Every software application I know of seems to work essentially the same way, including those that involve (specialized) artificial intelligence such as Google Search, Siri, Watson, Rybka, etc. Some can be put into an “agent mode” (as Watson was on Jeopardy) but all can easily be set up to be used as “tools” (for example, Watson can simply display its top candidate answers to a question, with the score for each, without speaking any of them.)…Tool-AGI is not “trapped” and it is not Unfriendly or Friendly; it has no motivations and no driving utility function of any kind, just like Google Maps. It scores different possibilities and displays its conclusions in a transparent and user-friendly manner, as its instructions say to do; it does not have an overarching “want,” and so, as with the specialized AIs described above, while it may sometimes “misinterpret” a question (thereby scoring options poorly and ranking the wrong one #1) there is no reason to expect intentional trickery or manipulation when it comes to displaying its results.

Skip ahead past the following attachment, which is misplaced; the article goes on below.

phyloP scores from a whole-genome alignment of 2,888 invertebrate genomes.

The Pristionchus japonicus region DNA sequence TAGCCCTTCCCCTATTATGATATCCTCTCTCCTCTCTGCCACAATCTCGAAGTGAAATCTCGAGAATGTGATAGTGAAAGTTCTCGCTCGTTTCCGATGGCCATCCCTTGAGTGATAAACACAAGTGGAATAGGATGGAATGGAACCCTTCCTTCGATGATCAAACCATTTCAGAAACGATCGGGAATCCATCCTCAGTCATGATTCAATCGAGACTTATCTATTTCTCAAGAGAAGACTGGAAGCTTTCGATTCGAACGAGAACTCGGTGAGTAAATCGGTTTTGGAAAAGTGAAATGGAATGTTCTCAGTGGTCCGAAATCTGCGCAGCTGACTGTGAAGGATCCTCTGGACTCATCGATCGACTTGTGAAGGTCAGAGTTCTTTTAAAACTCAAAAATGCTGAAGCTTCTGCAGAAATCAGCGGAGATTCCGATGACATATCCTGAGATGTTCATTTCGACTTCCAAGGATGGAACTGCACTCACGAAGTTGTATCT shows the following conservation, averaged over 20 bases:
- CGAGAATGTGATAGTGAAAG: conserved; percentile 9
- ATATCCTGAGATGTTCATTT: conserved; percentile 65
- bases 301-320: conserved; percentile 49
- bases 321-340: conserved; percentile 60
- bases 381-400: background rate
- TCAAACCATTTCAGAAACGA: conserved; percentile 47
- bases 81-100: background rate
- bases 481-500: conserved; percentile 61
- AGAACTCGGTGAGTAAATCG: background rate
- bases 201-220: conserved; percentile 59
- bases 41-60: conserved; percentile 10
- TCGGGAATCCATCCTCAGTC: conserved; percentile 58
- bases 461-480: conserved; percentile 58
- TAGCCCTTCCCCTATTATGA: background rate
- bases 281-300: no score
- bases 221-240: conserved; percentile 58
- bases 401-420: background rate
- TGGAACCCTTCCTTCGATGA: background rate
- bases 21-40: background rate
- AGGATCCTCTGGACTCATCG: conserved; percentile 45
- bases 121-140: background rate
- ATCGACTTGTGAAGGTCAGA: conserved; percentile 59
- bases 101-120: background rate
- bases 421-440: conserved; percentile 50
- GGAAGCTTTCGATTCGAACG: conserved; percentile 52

…Another way of putting this is that a “tool” has an underlying instruction set that conceptually looks like: “(1) Calculate which action A would maximize parameter P, based on existing data set D. (2) Summarize this calculation in an user-friendly manner, including what Action A is, what likely intermediate outcomes it would cause, what other actions would result in high values of P, etc.” An “agent,” by contrast, has an underlying instruction set that conceptually looks like: “(1) Calculate which action, A, would maximize parameter P, based on existing data set D. (2) Execute Action A.” In any AI where (1) is separable (by the programmers) as a distinct step, (2) can be set to the “tool” version rather than the “agent” version, and this separability is in fact present with most/all modern software. Note that in the “tool” version, neither step (1) nor step (2) (nor the combination) constitutes an instruction to maximize a parameter—to describe a program of this kind as “wanting” something is a category error, and there is no reason to expect its step (2) to be deceptive…This is important because an AGI running in tool mode could be extraordinarily useful but far more safe than an AGI running in agent mode. In fact, if developing “Friendly AI” is what we seek, a tool-AGI could likely be helpful enough in thinking through this problem as to render any previous work on “Friendliness theory” moot.